Who needs “simple PLM”?

Who needs “simple PLM”?


It was almost 20 years ago. I was developing AutoCAD software for customers in Israel. I remember a conversation with a prospect customer who told me with a directness you can only hear in Israel during customer meetings – I want to have “one button application”. I looked sadly at the program we just demonstrated full of buttons and menus and asked him – how do you want me to put all these functions in a single button? The answer was very simple – you need to figure it out. I want to have a single button and this button should do what I need when I click on it. Many years ago, I still remember this conversation. And also how hard to create simple things.

Jos Voskuil made me think about simplicity in PLM earlier this week. Read his article – PLM is not simple. The picture in his blog is very insightful.


Article says vendors are tying to convince customers that PLM is simple, while in fact it should not be simple. According to Jos, when it comes to PLM, the demand for simplicity is actually wrong thing to think about. Because PLM is business transformation and it cannot be simple. Here is the passage from his article.

Never implement the past, implement the future. For my customers, implementing PLM was never simple as every PLM implementation was driving a business change. In the early days of SmarTeam, we had the theme “We work the way you work”, which is in hindsight a very bad statement. You do not want to automate the way a company is currently working. You want to use a PLM implementation to support a business change.

Jos’ article made me think about who needs simple PLM – customers,  PLM software vendors, service provides, PLM consultants? Below I wanted to share some of my thoughts about the demand for simplicity in PLM:

Customers (Industrial companies)

A typical PLM customer isn’t a single user. A typical PLM buyer is engineering IT organization purchasing software to solve business problem. His interest to solve business problem, but not really to make it simple. Complex software requires more people, an increased budget and can become an additional reason to highlight IT department skills and experience. End-users hate complex software these days, therefore usability is desired, but not top priority for enterprise PLM.

PLM software vendors

Don’t underestimate the complexity of software we created. This is a phrase I’ve heard from one of PLM vendors in the past. Apple, Google and few other consumer companies are demonstrating how hard to create simple solutions, but in fact most PLM vendors are far away from a desired level of simplicity. Marketing will like “simple” messages, but if you know how to sell complex software, you won’t be much interested to see “simple package” everyone can sell. However, for the last decade, PLM vendors were criticized a lot for complexity of their solutions, so they are pretty much interested how to simplify things and present it as a competitive differentiation.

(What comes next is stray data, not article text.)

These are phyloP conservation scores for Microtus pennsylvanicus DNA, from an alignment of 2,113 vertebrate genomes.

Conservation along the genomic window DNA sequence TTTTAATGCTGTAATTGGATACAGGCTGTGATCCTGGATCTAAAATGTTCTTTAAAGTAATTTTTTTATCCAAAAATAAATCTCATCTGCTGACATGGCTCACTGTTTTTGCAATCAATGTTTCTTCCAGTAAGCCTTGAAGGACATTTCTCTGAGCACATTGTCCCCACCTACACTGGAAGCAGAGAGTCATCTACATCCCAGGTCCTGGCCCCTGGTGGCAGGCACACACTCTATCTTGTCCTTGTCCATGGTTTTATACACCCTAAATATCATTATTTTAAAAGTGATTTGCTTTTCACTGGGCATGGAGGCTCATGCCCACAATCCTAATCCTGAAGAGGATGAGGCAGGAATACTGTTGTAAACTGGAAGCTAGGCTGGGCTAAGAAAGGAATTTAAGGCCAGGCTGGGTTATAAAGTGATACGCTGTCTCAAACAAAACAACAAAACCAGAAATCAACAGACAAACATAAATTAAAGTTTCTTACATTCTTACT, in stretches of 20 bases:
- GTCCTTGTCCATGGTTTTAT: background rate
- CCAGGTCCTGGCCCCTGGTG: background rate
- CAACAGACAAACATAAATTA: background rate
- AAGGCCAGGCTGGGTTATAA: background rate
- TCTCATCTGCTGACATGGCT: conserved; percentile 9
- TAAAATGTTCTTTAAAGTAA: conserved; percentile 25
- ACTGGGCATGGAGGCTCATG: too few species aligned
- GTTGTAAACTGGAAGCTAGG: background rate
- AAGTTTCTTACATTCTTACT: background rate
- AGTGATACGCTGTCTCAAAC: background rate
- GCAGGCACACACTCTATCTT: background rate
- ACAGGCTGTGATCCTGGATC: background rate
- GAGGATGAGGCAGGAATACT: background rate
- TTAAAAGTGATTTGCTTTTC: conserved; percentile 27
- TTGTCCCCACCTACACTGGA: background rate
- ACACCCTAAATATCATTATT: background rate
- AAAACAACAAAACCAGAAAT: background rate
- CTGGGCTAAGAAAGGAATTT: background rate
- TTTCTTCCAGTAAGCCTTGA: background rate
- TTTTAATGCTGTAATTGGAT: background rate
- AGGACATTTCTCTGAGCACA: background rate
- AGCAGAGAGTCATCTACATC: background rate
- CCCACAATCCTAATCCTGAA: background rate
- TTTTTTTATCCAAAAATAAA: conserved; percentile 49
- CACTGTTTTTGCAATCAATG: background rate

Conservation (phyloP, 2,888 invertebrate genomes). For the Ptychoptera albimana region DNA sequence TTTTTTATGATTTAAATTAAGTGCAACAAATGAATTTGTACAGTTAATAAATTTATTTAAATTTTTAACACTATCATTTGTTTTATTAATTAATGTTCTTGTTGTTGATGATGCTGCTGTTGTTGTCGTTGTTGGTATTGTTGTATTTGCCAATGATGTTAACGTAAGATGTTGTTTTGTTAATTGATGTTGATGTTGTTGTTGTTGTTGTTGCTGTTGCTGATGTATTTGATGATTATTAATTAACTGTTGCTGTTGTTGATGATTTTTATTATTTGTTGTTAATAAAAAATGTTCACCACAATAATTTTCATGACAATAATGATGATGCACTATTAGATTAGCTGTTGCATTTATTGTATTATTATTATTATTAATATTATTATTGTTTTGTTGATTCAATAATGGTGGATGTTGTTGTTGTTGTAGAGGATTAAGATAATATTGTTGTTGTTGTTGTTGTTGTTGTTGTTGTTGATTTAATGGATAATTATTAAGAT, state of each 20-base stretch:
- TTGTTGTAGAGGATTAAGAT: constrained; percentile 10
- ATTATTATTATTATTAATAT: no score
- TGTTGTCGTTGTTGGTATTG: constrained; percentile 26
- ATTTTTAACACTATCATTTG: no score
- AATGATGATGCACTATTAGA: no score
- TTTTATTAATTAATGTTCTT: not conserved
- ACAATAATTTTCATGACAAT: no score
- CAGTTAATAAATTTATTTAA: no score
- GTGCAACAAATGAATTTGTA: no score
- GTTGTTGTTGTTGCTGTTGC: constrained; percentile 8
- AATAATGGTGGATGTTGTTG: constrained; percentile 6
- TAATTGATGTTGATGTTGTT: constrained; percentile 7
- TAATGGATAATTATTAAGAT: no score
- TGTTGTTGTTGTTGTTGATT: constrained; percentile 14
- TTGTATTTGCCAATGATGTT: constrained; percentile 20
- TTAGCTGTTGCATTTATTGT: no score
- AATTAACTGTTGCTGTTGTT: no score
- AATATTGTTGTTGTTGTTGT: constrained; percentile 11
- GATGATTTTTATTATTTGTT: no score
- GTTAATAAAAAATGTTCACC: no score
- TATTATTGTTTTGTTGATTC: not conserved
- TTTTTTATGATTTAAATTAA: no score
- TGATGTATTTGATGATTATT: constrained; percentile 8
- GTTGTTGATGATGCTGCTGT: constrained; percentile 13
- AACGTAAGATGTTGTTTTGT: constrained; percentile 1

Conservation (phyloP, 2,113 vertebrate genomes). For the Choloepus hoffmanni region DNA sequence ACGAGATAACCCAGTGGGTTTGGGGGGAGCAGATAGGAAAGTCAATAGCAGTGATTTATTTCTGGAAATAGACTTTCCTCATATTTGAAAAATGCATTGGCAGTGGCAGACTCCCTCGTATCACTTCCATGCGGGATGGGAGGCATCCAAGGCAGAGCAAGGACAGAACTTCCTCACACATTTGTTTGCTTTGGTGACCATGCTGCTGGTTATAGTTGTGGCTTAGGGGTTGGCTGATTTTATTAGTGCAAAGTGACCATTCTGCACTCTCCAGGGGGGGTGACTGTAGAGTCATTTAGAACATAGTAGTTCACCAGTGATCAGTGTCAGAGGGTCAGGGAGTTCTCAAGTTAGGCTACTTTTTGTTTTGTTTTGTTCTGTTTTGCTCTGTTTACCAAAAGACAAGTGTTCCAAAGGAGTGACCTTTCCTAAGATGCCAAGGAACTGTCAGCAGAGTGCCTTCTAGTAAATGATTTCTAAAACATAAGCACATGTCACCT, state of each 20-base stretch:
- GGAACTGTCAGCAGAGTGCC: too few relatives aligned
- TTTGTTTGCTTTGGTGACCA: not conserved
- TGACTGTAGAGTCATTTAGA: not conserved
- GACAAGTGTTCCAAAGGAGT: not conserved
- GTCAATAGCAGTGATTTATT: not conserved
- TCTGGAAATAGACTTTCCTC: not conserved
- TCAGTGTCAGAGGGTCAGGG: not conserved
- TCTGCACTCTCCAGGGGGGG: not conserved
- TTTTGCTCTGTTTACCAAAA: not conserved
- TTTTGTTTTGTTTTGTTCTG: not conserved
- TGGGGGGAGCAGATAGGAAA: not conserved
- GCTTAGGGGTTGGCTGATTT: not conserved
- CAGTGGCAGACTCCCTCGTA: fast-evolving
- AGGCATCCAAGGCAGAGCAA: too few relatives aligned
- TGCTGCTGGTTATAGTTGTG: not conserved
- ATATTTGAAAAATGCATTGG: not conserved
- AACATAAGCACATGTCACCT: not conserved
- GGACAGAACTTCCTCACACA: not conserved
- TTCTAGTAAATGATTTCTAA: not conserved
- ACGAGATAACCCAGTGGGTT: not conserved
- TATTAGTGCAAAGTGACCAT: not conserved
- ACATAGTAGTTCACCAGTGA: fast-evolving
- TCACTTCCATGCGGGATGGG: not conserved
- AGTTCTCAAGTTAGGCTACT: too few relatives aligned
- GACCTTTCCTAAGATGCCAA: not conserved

Implementation and service providers

Complex software, customization, configuration, know-hows, best practices, installation… you name it. More of these things can only lead to more services which is core business of PLM service providers.  PLM industry is very much competitive, but simplicity is not a desired characteristic for PLM when it comes to service business. Guess what… customer can figure it out how to make it and stop paying for services.

PLM consultants

Complex software can lead to good consulting revenues. It was true many years for enterprise software. Although, most of PLM consultants are trying to distant from PLM software and sell their experience “to implement the future”, simplicity is not a favorite word in consulting language. Customer will hire consulting people to figure out the future and how to transform business, but what if software is simple enough to make it happen without consultant? Good question to ask, but most of them will tell you it is not a realistic scenario. Which is most probably true today. But here is the hint – remember the time PC technicians knew how to configured jumpers on PC cards to make printer actually print something?

What is my conclusion? My favorite quote about complexity and simplicity belongs to Richard Branson: “Complexity is your enemy. Any fool can do something complicated. It is hard to make something simple“. Complex software has many pitfalls. All people involved into PLM implementation can be digging hours, days and weeks through a software package helping customers organize some data. This is a nature of every PLM implementation. Each customer is using software in a slightly different way. Engineers are paying great deal of attention on every element of PLM data management software. Only small number of users can really grasp the true intention of PLM developers. And it becomes the problem. How to mobilize service and support team to help customers to use software? Do you re-do all the clients mistakes or do you clean all settings to default, save time and energy and go with best practices to prove software can actually work. PLM software implementation is a chain of many interaction each one can profit from complexity, but also can benefit from simplicity tomorrow. However, it requires to make a change, which is very complex thing to do. Just my thoughts…

Best, Oleg

Want to learn more about PLM? Check out my new PLM Book website.

Disclaimer: I’m co-founder and CEO of openBoM developing cloud based bill of materials and inventory management tool for manufacturing companies, hardware startups and supply chain. My opinion can be unintentionally biased

(c) Can Stock Photo / blamb


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